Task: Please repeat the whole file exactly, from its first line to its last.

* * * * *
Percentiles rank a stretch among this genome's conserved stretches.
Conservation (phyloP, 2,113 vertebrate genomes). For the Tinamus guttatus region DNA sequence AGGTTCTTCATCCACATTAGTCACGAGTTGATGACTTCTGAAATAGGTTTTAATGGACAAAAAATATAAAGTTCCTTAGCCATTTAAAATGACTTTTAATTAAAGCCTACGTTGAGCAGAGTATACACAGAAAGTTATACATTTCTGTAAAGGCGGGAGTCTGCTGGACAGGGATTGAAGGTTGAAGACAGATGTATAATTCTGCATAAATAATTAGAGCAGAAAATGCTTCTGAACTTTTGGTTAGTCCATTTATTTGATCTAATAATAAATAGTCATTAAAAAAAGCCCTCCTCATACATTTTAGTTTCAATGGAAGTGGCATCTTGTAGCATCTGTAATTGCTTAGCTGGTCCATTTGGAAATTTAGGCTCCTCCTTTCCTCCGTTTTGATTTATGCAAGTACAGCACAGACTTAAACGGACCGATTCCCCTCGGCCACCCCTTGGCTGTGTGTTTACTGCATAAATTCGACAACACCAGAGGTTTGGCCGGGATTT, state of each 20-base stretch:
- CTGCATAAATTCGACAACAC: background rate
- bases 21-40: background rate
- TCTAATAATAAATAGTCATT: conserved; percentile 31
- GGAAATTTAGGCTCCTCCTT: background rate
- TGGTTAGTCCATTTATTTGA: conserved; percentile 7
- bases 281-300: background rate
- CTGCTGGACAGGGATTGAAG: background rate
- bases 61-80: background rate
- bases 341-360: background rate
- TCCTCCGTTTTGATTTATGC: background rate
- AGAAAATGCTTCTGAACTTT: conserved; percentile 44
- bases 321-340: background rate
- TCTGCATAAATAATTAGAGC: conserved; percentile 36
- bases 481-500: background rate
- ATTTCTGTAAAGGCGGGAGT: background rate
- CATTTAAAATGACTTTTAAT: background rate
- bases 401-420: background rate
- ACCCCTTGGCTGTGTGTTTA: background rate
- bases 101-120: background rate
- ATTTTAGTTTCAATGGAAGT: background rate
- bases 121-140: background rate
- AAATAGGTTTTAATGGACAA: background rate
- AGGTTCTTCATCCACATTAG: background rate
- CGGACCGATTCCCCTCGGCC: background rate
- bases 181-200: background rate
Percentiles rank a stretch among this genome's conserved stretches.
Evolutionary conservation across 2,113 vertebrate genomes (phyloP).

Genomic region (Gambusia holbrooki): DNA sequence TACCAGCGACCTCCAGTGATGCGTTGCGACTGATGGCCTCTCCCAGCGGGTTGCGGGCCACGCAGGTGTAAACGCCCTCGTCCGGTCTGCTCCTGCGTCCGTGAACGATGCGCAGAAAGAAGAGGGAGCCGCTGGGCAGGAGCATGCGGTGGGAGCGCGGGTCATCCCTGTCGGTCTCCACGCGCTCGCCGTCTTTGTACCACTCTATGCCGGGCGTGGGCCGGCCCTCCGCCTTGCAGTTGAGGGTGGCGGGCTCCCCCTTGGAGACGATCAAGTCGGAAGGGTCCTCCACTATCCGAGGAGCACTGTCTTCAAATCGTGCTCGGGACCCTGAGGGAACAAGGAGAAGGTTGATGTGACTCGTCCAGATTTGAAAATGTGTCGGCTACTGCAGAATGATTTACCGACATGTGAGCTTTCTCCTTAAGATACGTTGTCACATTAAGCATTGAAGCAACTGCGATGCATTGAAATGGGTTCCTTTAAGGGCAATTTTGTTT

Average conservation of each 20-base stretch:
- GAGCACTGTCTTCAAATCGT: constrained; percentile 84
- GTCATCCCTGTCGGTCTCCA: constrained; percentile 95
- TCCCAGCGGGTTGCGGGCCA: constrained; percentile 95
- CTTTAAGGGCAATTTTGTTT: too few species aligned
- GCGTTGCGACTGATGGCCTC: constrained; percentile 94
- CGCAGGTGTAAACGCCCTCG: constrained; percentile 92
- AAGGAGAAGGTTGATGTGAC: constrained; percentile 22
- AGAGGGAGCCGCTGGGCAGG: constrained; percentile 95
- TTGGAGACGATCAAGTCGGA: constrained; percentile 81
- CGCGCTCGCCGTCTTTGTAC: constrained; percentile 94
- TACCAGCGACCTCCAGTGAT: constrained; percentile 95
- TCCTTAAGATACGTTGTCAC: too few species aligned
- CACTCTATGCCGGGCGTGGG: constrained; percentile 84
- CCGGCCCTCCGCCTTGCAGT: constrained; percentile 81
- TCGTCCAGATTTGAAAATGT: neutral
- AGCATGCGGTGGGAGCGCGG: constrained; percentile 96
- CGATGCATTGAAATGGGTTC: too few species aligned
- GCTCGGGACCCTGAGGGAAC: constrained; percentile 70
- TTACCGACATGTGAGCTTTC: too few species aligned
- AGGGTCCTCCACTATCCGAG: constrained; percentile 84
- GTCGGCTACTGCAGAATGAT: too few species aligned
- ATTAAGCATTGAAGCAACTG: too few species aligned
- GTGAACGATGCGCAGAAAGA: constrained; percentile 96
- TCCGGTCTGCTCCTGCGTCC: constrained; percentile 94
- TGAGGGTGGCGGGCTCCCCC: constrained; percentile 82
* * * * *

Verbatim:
Percentiles rank a stretch among this genome's conserved stretches.
Conservation (phyloP, 2,113 vertebrate genomes). For the Tinamus guttatus region DNA sequence AGGTTCTTCATCCACATTAGTCACGAGTTGATGACTTCTGAAATAGGTTTTAATGGACAAAAAATATAAAGTTCCTTAGCCATTTAAAATGACTTTTAATTAAAGCCTACGTTGAGCAGAGTATACACAGAAAGTTATACATTTCTGTAAAGGCGGGAGTCTGCTGGACAGGGATTGAAGGTTGAAGACAGATGTATAATTCTGCATAAATAATTAGAGCAGAAAATGCTTCTGAACTTTTGGTTAGTCCATTTATTTGATCTAATAATAAATAGTCATTAAAAAAAGCCCTCCTCATACATTTTAGTTTCAATGGAAGTGGCATCTTGTAGCATCTGTAATTGCTTAGCTGGTCCATTTGGAAATTTAGGCTCCTCCTTTCCTCCGTTTTGATTTATGCAAGTACAGCACAGACTTAAACGGACCGATTCCCCTCGGCCACCCCTTGGCTGTGTGTTTACTGCATAAATTCGACAACACCAGAGGTTTGGCCGGGATTT, state of each 20-base stretch:
- CTGCATAAATTCGACAACAC: background rate
- bases 21-40: background rate
- TCTAATAATAAATAGTCATT: conserved; percentile 31
- GGAAATTTAGGCTCCTCCTT: background rate
- TGGTTAGTCCATTTATTTGA: conserved; percentile 7
- bases 281-300: background rate
- CTGCTGGACAGGGATTGAAG: background rate
- bases 61-80: background rate
- bases 341-360: background rate
- TCCTCCGTTTTGATTTATGC: background rate
- AGAAAATGCTTCTGAACTTT: conserved; percentile 44
- bases 321-340: background rate
- TCTGCATAAATAATTAGAGC: conserved; percentile 36
- bases 481-500: background rate
- ATTTCTGTAAAGGCGGGAGT: background rate
- CATTTAAAATGACTTTTAAT: background rate
- bases 401-420: background rate
- ACCCCTTGGCTGTGTGTTTA: background rate
- bases 101-120: background rate
- ATTTTAGTTTCAATGGAAGT: background rate
- bases 121-140: background rate
- AAATAGGTTTTAATGGACAA: background rate
- AGGTTCTTCATCCACATTAG: background rate
- CGGACCGATTCCCCTCGGCC: background rate
- bases 181-200: background rate
Percentiles rank a stretch among this genome's conserved stretches.
Evolutionary conservation across 2,113 vertebrate genomes (phyloP).

Genomic region (Gambusia holbrooki): DNA sequence TACCAGCGACCTCCAGTGATGCGTTGCGACTGATGGCCTCTCCCAGCGGGTTGCGGGCCACGCAGGTGTAAACGCCCTCGTCCGGTCTGCTCCTGCGTCCGTGAACGATGCGCAGAAAGAAGAGGGAGCCGCTGGGCAGGAGCATGCGGTGGGAGCGCGGGTCATCCCTGTCGGTCTCCACGCGCTCGCCGTCTTTGTACCACTCTATGCCGGGCGTGGGCCGGCCCTCCGCCTTGCAGTTGAGGGTGGCGGGCTCCCCCTTGGAGACGATCAAGTCGGAAGGGTCCTCCACTATCCGAGGAGCACTGTCTTCAAATCGTGCTCGGGACCCTGAGGGAACAAGGAGAAGGTTGATGTGACTCGTCCAGATTTGAAAATGTGTCGGCTACTGCAGAATGATTTACCGACATGTGAGCTTTCTCCTTAAGATACGTTGTCACATTAAGCATTGAAGCAACTGCGATGCATTGAAATGGGTTCCTTTAAGGGCAATTTTGTTT

Average conservation of each 20-base stretch:
- GAGCACTGTCTTCAAATCGT: constrained; percentile 84
- GTCATCCCTGTCGGTCTCCA: constrained; percentile 95
- TCCCAGCGGGTTGCGGGCCA: constrained; percentile 95
- CTTTAAGGGCAATTTTGTTT: too few species aligned
- GCGTTGCGACTGATGGCCTC: constrained; percentile 94
- CGCAGGTGTAAACGCCCTCG: constrained; percentile 92
- AAGGAGAAGGTTGATGTGAC: constrained; percentile 22
- AGAGGGAGCCGCTGGGCAGG: constrained; percentile 95
- TTGGAGACGATCAAGTCGGA: constrained; percentile 81
- CGCGCTCGCCGTCTTTGTAC: constrained; percentile 94
- TACCAGCGACCTCCAGTGAT: constrained; percentile 95
- TCCTTAAGATACGTTGTCAC: too few species aligned
- CACTCTATGCCGGGCGTGGG: constrained; percentile 84
- CCGGCCCTCCGCCTTGCAGT: constrained; percentile 81
- TCGTCCAGATTTGAAAATGT: neutral
- AGCATGCGGTGGGAGCGCGG: constrained; percentile 96
- CGATGCATTGAAATGGGTTC: too few species aligned
- GCTCGGGACCCTGAGGGAAC: constrained; percentile 70
- TTACCGACATGTGAGCTTTC: too few species aligned
- AGGGTCCTCCACTATCCGAG: constrained; percentile 84
- GTCGGCTACTGCAGAATGAT: too few species aligned
- ATTAAGCATTGAAGCAACTG: too few species aligned
- GTGAACGATGCGCAGAAAGA: constrained; percentile 96
- TCCGGTCTGCTCCTGCGTCC: constrained; percentile 94
- TGAGGGTGGCGGGCTCCCCC: constrained; percentile 82